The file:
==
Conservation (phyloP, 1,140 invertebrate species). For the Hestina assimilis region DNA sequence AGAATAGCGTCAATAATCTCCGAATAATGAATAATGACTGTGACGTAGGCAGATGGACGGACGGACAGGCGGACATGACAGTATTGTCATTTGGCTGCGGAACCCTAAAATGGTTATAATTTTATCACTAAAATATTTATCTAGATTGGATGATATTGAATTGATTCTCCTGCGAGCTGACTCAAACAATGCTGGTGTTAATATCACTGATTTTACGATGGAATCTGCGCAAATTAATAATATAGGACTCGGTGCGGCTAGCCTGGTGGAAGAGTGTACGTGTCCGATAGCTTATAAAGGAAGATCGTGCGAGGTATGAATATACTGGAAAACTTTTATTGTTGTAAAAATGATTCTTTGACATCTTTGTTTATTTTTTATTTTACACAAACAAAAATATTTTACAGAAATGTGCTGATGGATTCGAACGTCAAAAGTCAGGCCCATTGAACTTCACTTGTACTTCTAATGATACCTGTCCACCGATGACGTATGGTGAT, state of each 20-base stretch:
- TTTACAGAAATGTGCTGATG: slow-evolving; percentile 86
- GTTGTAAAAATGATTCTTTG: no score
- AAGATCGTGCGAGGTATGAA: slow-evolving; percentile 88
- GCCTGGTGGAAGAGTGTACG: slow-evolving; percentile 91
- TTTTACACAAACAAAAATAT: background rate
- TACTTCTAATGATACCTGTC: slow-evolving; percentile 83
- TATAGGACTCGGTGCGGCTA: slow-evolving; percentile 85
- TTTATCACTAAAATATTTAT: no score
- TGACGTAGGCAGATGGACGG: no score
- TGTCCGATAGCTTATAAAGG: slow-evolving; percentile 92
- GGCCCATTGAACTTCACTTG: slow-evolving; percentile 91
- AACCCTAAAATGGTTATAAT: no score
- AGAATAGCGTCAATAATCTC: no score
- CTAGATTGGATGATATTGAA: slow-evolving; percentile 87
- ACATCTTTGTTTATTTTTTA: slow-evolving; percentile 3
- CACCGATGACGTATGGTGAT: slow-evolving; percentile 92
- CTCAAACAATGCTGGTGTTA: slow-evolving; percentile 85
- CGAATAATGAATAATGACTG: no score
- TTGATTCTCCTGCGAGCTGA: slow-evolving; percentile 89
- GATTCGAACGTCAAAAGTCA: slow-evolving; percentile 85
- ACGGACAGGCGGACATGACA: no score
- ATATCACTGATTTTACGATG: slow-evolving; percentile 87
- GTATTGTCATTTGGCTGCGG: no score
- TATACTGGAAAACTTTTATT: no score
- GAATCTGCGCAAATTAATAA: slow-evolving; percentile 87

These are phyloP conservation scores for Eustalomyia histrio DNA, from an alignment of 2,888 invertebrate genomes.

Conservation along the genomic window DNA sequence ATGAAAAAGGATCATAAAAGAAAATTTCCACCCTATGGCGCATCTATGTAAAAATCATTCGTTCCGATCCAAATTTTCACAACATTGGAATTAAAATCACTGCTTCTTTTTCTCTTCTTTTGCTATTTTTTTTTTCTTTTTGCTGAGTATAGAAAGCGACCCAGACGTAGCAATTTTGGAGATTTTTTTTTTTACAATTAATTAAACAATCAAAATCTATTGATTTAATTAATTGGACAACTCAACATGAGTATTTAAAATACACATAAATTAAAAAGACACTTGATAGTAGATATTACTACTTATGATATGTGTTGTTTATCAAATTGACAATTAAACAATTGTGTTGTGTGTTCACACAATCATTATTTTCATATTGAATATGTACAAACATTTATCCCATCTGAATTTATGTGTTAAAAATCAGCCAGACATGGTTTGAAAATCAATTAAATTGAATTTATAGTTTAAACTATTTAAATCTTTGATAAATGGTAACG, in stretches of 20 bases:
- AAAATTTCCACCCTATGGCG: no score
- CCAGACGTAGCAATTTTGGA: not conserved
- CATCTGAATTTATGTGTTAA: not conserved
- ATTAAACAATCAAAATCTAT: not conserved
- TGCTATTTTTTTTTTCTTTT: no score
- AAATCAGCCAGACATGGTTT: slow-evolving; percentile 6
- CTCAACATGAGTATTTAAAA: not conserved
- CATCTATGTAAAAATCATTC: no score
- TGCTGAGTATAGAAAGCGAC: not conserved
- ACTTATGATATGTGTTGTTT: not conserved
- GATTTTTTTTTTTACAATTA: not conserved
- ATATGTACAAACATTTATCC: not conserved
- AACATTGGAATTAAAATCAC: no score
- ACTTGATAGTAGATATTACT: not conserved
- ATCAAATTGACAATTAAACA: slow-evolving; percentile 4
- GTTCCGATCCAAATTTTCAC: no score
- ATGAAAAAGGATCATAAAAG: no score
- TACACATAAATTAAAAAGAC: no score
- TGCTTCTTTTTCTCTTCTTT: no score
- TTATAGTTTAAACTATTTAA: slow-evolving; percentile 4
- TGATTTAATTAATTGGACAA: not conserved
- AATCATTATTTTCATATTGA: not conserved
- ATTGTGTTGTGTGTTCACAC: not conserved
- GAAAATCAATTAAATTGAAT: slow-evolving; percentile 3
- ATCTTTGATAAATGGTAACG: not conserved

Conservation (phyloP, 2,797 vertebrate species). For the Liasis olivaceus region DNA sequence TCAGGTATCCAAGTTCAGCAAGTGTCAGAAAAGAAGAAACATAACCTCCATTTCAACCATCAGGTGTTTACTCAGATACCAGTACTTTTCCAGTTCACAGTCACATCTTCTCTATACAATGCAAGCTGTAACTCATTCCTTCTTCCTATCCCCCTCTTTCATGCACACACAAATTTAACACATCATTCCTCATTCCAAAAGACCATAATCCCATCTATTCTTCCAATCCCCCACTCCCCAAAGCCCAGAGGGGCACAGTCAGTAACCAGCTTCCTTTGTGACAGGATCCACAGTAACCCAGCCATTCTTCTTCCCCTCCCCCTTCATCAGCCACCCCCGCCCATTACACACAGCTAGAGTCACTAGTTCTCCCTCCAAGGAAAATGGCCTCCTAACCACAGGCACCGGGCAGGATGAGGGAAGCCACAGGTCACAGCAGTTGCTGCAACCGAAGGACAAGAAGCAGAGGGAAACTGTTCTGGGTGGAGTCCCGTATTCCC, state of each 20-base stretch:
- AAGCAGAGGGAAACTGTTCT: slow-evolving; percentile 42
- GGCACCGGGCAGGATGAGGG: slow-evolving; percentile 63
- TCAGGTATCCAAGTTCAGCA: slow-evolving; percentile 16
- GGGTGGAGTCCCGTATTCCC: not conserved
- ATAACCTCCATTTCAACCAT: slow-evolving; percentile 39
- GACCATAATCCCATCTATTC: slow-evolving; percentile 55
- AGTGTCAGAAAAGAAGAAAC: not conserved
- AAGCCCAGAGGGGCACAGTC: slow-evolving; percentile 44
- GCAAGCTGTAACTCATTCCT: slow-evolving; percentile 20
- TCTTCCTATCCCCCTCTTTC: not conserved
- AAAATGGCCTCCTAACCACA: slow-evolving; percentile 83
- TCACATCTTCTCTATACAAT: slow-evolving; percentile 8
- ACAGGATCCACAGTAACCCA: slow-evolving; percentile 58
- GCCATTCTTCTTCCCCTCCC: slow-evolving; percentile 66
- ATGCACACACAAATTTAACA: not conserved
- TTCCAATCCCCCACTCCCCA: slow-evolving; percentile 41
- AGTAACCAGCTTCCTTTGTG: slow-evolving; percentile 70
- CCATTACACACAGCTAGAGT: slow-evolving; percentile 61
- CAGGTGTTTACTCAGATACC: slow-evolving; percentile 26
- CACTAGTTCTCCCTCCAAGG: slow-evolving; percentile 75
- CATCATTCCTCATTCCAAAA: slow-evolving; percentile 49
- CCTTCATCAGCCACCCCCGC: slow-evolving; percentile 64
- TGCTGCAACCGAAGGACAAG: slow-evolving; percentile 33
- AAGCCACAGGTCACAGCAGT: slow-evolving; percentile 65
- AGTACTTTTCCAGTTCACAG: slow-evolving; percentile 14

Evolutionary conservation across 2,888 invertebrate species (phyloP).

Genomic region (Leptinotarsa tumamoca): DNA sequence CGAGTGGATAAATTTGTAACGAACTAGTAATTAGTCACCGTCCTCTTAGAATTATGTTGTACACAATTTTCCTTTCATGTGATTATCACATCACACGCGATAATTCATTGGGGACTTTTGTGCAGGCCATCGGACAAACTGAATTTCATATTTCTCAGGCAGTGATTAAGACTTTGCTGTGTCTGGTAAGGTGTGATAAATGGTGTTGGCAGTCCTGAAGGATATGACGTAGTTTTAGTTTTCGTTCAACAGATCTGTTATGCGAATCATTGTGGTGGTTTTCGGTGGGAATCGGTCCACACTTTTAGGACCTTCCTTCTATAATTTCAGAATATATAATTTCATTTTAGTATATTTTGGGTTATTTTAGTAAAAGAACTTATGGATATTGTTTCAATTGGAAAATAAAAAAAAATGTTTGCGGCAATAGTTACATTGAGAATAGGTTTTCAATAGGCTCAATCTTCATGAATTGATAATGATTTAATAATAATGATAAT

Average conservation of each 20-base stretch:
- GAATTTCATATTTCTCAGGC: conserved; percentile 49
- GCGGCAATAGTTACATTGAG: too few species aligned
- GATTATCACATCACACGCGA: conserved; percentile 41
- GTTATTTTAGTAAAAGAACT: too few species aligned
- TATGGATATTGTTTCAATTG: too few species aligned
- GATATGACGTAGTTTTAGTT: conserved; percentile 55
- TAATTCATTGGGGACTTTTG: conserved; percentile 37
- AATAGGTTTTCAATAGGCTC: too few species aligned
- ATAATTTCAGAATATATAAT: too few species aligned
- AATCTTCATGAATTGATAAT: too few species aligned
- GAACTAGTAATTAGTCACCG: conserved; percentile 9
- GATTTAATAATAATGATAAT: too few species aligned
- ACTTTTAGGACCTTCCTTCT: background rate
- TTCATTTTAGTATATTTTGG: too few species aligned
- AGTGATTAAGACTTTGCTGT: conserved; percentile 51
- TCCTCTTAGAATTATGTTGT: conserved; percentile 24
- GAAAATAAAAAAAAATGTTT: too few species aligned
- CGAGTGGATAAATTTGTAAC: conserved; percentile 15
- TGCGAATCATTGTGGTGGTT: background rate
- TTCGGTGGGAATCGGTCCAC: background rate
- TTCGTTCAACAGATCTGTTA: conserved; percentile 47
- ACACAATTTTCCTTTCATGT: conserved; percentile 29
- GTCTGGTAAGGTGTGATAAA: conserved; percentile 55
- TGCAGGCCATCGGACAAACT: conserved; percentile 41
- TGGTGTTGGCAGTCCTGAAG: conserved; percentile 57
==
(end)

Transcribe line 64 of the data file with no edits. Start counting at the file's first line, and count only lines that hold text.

- TCTTCCTATCCCCCTCTTTC: not conserved